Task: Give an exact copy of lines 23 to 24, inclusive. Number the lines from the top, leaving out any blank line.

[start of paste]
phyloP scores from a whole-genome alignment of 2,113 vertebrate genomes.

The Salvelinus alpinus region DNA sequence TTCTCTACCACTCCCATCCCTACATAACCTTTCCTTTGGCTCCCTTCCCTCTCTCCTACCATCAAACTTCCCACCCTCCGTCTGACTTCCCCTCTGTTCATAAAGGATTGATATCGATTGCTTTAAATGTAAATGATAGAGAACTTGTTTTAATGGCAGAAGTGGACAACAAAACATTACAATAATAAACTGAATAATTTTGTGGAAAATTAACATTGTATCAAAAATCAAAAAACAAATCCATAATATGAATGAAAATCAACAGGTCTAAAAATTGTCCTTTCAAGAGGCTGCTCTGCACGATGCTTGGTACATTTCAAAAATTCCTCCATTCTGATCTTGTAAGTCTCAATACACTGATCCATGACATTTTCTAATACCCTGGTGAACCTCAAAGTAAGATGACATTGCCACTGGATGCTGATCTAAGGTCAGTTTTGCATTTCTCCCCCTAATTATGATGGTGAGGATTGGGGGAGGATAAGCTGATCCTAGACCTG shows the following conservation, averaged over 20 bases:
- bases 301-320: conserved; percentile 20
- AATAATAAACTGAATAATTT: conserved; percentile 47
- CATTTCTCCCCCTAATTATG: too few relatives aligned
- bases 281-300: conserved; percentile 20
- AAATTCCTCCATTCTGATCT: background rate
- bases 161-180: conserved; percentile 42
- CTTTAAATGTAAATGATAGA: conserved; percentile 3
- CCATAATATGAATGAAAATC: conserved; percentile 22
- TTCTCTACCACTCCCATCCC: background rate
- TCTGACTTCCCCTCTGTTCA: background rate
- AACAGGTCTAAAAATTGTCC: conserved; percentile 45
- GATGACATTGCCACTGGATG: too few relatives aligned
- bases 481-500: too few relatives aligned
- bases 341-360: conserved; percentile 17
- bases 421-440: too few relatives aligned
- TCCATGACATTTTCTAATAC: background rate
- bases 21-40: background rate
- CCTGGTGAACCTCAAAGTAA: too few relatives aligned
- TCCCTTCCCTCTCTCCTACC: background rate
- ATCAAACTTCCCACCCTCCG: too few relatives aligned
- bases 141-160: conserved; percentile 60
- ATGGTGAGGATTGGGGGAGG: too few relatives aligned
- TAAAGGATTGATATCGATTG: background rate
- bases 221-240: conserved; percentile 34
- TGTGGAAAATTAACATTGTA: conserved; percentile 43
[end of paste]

- bases 141-160: conserved; percentile 60
- ATGGTGAGGATTGGGGGAGG: too few relatives aligned